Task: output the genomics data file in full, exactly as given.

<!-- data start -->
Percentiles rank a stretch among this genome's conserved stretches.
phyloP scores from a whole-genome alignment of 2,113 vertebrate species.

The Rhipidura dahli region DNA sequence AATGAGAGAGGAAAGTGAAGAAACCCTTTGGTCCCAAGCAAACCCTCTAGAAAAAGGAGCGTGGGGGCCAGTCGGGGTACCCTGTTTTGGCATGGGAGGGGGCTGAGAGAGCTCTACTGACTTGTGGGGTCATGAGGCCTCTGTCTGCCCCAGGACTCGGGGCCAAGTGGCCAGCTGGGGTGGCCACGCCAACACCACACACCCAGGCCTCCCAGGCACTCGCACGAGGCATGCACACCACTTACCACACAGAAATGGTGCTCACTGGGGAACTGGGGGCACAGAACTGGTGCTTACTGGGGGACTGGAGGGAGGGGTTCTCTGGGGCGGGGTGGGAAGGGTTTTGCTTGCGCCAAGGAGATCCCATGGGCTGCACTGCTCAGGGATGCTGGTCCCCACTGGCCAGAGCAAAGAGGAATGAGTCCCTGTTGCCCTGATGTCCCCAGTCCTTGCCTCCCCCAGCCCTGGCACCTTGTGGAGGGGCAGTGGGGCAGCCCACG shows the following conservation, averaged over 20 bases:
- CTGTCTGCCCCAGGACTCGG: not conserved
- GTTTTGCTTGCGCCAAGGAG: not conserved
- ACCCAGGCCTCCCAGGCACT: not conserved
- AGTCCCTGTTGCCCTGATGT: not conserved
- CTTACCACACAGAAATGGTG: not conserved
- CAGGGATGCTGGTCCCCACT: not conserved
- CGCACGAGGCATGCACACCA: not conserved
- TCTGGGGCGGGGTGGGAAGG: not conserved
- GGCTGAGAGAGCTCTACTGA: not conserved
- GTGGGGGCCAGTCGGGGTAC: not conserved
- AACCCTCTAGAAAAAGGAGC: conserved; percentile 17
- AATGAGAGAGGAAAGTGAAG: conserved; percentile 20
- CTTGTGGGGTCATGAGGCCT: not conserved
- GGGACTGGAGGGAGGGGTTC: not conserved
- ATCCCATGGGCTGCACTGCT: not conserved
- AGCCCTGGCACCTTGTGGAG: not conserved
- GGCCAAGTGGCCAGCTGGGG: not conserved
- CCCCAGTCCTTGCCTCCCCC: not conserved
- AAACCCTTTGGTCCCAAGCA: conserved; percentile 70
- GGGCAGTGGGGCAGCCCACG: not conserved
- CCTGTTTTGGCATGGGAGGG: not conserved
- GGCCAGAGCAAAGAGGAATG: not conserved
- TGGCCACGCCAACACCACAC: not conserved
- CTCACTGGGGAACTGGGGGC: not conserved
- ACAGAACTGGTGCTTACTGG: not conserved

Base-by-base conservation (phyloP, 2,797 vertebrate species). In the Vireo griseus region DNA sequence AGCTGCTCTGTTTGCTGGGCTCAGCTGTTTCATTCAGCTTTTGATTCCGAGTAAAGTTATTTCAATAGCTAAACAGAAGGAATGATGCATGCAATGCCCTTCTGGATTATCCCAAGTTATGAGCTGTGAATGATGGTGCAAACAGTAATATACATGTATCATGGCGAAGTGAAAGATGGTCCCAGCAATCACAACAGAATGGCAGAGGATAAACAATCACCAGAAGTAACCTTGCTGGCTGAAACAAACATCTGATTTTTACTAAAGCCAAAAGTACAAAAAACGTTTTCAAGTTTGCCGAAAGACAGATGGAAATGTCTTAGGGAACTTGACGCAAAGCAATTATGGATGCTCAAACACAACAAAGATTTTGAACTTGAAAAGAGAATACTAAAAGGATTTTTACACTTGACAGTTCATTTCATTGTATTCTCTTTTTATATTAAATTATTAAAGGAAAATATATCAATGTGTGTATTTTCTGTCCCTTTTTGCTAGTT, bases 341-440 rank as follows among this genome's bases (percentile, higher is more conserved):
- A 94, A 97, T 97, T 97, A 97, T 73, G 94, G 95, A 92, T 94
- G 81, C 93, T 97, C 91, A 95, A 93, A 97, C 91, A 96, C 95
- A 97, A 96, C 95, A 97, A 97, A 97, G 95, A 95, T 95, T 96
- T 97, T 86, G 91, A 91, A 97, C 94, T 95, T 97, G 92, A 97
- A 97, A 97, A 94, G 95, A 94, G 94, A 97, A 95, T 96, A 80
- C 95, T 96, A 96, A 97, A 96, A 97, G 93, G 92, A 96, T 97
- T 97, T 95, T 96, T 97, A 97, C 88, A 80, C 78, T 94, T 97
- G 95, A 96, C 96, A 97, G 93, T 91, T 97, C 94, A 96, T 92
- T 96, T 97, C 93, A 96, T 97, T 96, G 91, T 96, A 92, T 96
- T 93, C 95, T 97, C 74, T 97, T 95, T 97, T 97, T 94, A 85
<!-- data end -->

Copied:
Percentiles rank a stretch among this genome's conserved stretches.
phyloP scores from a whole-genome alignment of 2,113 vertebrate species.

The Rhipidura dahli region DNA sequence AATGAGAGAGGAAAGTGAAGAAACCCTTTGGTCCCAAGCAAACCCTCTAGAAAAAGGAGCGTGGGGGCCAGTCGGGGTACCCTGTTTTGGCATGGGAGGGGGCTGAGAGAGCTCTACTGACTTGTGGGGTCATGAGGCCTCTGTCTGCCCCAGGACTCGGGGCCAAGTGGCCAGCTGGGGTGGCCACGCCAACACCACACACCCAGGCCTCCCAGGCACTCGCACGAGGCATGCACACCACTTACCACACAGAAATGGTGCTCACTGGGGAACTGGGGGCACAGAACTGGTGCTTACTGGGGGACTGGAGGGAGGGGTTCTCTGGGGCGGGGTGGGAAGGGTTTTGCTTGCGCCAAGGAGATCCCATGGGCTGCACTGCTCAGGGATGCTGGTCCCCACTGGCCAGAGCAAAGAGGAATGAGTCCCTGTTGCCCTGATGTCCCCAGTCCTTGCCTCCCCCAGCCCTGGCACCTTGTGGAGGGGCAGTGGGGCAGCCCACG shows the following conservation, averaged over 20 bases:
- CTGTCTGCCCCAGGACTCGG: not conserved
- GTTTTGCTTGCGCCAAGGAG: not conserved
- ACCCAGGCCTCCCAGGCACT: not conserved
- AGTCCCTGTTGCCCTGATGT: not conserved
- CTTACCACACAGAAATGGTG: not conserved
- CAGGGATGCTGGTCCCCACT: not conserved
- CGCACGAGGCATGCACACCA: not conserved
- TCTGGGGCGGGGTGGGAAGG: not conserved
- GGCTGAGAGAGCTCTACTGA: not conserved
- GTGGGGGCCAGTCGGGGTAC: not conserved
- AACCCTCTAGAAAAAGGAGC: conserved; percentile 17
- AATGAGAGAGGAAAGTGAAG: conserved; percentile 20
- CTTGTGGGGTCATGAGGCCT: not conserved
- GGGACTGGAGGGAGGGGTTC: not conserved
- ATCCCATGGGCTGCACTGCT: not conserved
- AGCCCTGGCACCTTGTGGAG: not conserved
- GGCCAAGTGGCCAGCTGGGG: not conserved
- CCCCAGTCCTTGCCTCCCCC: not conserved
- AAACCCTTTGGTCCCAAGCA: conserved; percentile 70
- GGGCAGTGGGGCAGCCCACG: not conserved
- CCTGTTTTGGCATGGGAGGG: not conserved
- GGCCAGAGCAAAGAGGAATG: not conserved
- TGGCCACGCCAACACCACAC: not conserved
- CTCACTGGGGAACTGGGGGC: not conserved
- ACAGAACTGGTGCTTACTGG: not conserved

Base-by-base conservation (phyloP, 2,797 vertebrate species). In the Vireo griseus region DNA sequence AGCTGCTCTGTTTGCTGGGCTCAGCTGTTTCATTCAGCTTTTGATTCCGAGTAAAGTTATTTCAATAGCTAAACAGAAGGAATGATGCATGCAATGCCCTTCTGGATTATCCCAAGTTATGAGCTGTGAATGATGGTGCAAACAGTAATATACATGTATCATGGCGAAGTGAAAGATGGTCCCAGCAATCACAACAGAATGGCAGAGGATAAACAATCACCAGAAGTAACCTTGCTGGCTGAAACAAACATCTGATTTTTACTAAAGCCAAAAGTACAAAAAACGTTTTCAAGTTTGCCGAAAGACAGATGGAAATGTCTTAGGGAACTTGACGCAAAGCAATTATGGATGCTCAAACACAACAAAGATTTTGAACTTGAAAAGAGAATACTAAAAGGATTTTTACACTTGACAGTTCATTTCATTGTATTCTCTTTTTATATTAAATTATTAAAGGAAAATATATCAATGTGTGTATTTTCTGTCCCTTTTTGCTAGTT, bases 341-440 rank as follows among this genome's bases (percentile, higher is more conserved):
- A 94, A 97, T 97, T 97, A 97, T 73, G 94, G 95, A 92, T 94
- G 81, C 93, T 97, C 91, A 95, A 93, A 97, C 91, A 96, C 95
- A 97, A 96, C 95, A 97, A 97, A 97, G 95, A 95, T 95, T 96
- T 97, T 86, G 91, A 91, A 97, C 94, T 95, T 97, G 92, A 97
- A 97, A 97, A 94, G 95, A 94, G 94, A 97, A 95, T 96, A 80
- C 95, T 96, A 96, A 97, A 96, A 97, G 93, G 92, A 96, T 97
- T 97, T 95, T 96, T 97, A 97, C 88, A 80, C 78, T 94, T 97
- G 95, A 96, C 96, A 97, G 93, T 91, T 97, C 94, A 96, T 92
- T 96, T 97, C 93, A 96, T 97, T 96, G 91, T 96, A 92, T 96
- T 93, C 95, T 97, C 74, T 97, T 95, T 97, T 97, T 94, A 85